Apple’s iPhone 5 is slugging it out with the Samsung Galaxy S3, and the battle is hotting up as the end of the year approaches. The Samsung Galaxy S3 took the iPhone 4S’ place as 2012’s best-seller earlier this year, and Apple wants it back. There’s 9 weeks to go, so can the iPhone 5 beat the projected S3 sales of 30 million by then? Let’s look at the specs to see how these phones rate against each other to see if Apple’s got a shot.
iPhone 5 vs Samsung Galaxy S3
The iPhone 5 is the world’s thinnest smartphone – it’s much slimmer and smaller than the Samsung Galaxy S3. It’s still made from glass and aluminium, with the newly-tinted metal edges looking a lot sleeker and the phone’s back is made from aluminium rather than glass. This is a first-class design….unlike the plastic fantastic Samsung Galaxy S3.
The iPhone 5 screen has been changed to 4” from 3.5”, and now has an aspect ratio of 16:9 rather than 3:2. It’s longer but has the same width. This new aspect ratio might cause a problem for apps until developers optimise them for these new dimensions. Until then, there may have to be black bars at the top and the bottom of the screen. The Samsung Galaxy S3 screen is 4.8” and is fab for watching films or playing games.
Both phones have different screen tech – the iPhone 5 has the naturalistic IPS display and the Samsung Galaxy S3 has that hyper-real Super AMOLED display. Many people prefer the IPS on the iPhone, because it’s brighter, yet easier on the eyes.
Even though Apple has upped the size of the screen, it can’t compete with the Samsung Galaxy S3 here, so, all things considered, we’ll have to declare a draw.
It’s also a draw when it comes to cameras, as both phones have more-than-decent 8MP rear snappers.
The Samsung Galaxy S3 has a quad-core Exynos chip that in theory should trounce the A6 dual-core chip in the iPhone 5. Apple is well-known for giving its chips just enough power to run iOS without hitches. Now, if you consider that the OS is a big part of the running of any phone, and that iOS is a nifty operator, this smaller chip may run just as well as the bigger one in the real world. The US version of the Samsung Galaxy S3 has a dual-core chip and 2GB of RAM, and this combo is fater than the quad-core 1GB of RAM version. So, the Samsung Galaxy S3 and the iPhone 5 might be equals here again. On Geekbench tests, the Jelly Bean-powered S3 was better than the iPhone 5, but when on ICS, the S3 scored less – but only just. We can’t fault either one of these devices again.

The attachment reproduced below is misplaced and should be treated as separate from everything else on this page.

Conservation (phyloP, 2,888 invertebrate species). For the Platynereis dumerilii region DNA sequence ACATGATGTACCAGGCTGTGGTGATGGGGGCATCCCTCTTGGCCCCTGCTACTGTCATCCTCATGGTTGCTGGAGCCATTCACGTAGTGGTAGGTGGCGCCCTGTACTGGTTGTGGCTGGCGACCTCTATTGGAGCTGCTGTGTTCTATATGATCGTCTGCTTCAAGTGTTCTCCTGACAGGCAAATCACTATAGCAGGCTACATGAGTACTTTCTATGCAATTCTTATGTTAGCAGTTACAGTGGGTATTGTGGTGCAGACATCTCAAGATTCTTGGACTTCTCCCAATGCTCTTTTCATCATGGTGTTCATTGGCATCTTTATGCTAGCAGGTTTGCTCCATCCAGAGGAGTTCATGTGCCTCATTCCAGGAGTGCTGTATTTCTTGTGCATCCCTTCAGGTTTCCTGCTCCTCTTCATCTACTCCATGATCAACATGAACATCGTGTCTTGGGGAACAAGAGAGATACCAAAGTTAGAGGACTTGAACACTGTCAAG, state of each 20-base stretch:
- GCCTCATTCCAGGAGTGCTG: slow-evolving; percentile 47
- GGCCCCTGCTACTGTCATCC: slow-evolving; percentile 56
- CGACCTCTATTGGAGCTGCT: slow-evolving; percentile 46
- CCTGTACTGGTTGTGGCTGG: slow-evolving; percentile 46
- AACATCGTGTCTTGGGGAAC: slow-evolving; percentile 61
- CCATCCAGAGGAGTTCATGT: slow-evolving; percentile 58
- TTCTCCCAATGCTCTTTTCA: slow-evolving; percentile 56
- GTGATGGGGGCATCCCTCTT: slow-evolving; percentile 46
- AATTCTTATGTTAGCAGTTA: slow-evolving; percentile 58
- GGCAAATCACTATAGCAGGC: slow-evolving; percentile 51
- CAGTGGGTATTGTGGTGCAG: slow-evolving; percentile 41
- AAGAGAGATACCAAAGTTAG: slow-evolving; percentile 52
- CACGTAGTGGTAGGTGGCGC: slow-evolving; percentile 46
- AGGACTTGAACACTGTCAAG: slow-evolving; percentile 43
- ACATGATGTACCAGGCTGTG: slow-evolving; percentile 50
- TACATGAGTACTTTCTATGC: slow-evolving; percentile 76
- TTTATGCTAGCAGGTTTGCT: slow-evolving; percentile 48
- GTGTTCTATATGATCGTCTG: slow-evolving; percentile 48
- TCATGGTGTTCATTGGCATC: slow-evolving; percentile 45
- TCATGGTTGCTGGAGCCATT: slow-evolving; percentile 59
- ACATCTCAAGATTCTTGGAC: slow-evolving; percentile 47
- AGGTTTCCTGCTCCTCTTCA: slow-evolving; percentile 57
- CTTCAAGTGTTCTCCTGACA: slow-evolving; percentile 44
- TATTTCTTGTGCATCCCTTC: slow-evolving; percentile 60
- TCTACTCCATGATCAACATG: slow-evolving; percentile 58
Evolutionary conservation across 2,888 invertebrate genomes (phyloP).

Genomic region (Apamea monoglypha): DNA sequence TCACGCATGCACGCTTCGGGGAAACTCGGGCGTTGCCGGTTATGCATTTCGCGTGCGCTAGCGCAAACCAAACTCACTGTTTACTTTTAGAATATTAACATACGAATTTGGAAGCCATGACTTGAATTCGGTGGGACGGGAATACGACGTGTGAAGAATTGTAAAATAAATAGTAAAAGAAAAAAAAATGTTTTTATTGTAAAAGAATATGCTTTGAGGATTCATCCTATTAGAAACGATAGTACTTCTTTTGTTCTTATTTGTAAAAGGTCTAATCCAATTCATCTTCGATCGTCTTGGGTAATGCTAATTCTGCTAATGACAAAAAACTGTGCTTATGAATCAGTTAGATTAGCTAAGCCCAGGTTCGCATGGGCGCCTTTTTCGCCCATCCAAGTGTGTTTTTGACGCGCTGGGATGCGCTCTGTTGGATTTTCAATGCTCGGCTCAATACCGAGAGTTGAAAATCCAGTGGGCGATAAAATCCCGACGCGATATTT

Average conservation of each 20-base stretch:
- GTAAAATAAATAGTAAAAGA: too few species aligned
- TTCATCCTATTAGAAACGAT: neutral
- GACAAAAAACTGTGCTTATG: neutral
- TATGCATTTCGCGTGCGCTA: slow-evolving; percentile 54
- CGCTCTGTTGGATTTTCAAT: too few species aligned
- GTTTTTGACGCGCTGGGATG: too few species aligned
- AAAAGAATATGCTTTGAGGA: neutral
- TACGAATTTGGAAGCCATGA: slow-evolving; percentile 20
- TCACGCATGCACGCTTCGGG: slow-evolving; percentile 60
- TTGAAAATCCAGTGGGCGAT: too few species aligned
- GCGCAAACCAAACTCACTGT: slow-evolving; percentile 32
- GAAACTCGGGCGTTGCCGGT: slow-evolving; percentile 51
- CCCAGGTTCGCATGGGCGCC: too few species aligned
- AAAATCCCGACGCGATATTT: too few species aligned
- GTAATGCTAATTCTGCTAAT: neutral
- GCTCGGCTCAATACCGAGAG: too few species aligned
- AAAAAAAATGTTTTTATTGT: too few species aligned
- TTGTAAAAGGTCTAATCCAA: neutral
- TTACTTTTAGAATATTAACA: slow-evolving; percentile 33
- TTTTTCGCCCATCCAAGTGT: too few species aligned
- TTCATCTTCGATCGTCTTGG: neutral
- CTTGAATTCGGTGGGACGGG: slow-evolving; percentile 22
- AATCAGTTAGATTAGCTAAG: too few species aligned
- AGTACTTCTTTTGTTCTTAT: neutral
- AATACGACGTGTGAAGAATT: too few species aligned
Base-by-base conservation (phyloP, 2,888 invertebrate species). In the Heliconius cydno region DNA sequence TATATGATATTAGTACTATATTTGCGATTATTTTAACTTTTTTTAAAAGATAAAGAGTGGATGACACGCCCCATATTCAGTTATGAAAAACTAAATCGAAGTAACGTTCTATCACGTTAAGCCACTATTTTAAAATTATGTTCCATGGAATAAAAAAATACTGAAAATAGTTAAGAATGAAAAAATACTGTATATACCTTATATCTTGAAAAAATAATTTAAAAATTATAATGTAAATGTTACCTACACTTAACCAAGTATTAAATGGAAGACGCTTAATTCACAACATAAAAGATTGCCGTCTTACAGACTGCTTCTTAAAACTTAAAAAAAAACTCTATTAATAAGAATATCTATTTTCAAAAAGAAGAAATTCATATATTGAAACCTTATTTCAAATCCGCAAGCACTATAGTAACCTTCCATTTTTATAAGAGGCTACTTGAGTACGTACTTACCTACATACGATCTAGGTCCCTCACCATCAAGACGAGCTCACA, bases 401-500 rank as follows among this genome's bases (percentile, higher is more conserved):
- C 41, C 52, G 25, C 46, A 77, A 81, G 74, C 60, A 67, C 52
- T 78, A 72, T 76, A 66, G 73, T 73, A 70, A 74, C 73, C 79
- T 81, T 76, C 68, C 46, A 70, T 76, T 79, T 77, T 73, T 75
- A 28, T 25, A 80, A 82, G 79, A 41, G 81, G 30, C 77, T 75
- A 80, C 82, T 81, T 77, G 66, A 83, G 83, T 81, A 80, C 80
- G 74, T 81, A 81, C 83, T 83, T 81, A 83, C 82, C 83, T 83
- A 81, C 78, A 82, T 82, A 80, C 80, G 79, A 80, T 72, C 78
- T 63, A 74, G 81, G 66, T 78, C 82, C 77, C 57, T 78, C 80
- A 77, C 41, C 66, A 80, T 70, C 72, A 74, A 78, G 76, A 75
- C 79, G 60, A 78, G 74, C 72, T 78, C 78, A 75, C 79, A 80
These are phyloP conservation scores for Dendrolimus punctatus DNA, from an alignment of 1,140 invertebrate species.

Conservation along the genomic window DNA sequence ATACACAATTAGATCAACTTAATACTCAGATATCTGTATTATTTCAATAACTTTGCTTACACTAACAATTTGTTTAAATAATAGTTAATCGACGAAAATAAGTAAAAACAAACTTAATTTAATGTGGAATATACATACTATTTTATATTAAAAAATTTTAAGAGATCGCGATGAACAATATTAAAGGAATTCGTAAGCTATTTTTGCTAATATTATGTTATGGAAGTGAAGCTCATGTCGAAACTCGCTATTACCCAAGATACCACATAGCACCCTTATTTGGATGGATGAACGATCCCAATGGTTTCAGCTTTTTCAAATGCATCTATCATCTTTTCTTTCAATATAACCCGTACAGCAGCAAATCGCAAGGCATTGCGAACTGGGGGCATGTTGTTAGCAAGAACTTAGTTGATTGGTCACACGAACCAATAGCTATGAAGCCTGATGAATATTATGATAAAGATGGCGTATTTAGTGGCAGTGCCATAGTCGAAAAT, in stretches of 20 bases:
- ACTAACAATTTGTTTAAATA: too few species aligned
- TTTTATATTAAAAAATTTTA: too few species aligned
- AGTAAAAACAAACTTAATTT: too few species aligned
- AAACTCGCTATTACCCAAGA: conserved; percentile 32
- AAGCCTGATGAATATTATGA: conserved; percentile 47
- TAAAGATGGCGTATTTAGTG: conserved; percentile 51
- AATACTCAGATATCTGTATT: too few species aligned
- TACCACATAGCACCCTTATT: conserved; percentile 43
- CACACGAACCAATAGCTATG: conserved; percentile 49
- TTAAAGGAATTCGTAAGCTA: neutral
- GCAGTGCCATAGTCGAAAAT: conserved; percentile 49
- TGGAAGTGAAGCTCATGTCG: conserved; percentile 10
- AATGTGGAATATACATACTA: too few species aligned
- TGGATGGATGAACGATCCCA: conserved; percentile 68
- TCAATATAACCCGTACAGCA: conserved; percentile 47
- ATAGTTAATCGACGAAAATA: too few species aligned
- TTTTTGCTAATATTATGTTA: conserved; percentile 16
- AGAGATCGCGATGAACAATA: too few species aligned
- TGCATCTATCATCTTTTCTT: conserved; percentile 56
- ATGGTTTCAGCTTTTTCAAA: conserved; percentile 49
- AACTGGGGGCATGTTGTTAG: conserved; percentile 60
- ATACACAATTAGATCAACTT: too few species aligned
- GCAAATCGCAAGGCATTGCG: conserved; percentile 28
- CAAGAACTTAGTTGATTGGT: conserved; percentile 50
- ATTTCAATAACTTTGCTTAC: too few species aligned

The iPhone 5 is so slim because Apple has reduced the size of the connector – meaning that to use older accessories you’ll have to drop $30 on an adapter. We reckon a lot of Apple fans would rather have a thicker phone, the old connector and maybe even a bit of NFC and a larger battery! But nevertheless Apple has dictated that the trend is for thinner devices at this time.
The Samsung Galaxy S3 has SD card support as well as MHL, which means you can play HD videos and surround sound on your TV just by using an HDMI cable. You can also drag and drop content files without having to use syncing software like iTunes. Both phones have 4G LTE, but the Samsung Galaxy S3 bigger (and removable) battery means all these whistles and bells will keep going for longer, so the S3 wins here in terms of battery life and more connectivity options.
So, the iPhone 5 looks classier, but it hasn’t got NFC, SD support, MHL or a removable battery. Also, the price of the Samsung Galaxy S3 is dropping – it starts at just $99 on Amazon and Wirefly if you opt for a contract. The iPhone 5 costs twice this at the moment, so the S3 will look like a very attractive option to many given the almost identical hardware otherwise.
A massive consideration is operating system. iOS 6 is more “finished” and streamlined, with many thinking it’s smoother than Android. Android, however, lets you customize to your heart’s content making the S3 truly yours and with this means a great deal of flexibility unlike the iPhone 5. Whichever you choose, you won’t regret it, though.
Looking at current iPhone 5 sales, if Apple can sort out supply issues, it may beat Samsung’s 30 million target. At the last check, analysts were predicting 26 million iPhone 5 sales by the holiday season (doesn’t take current supply constraints into consideration).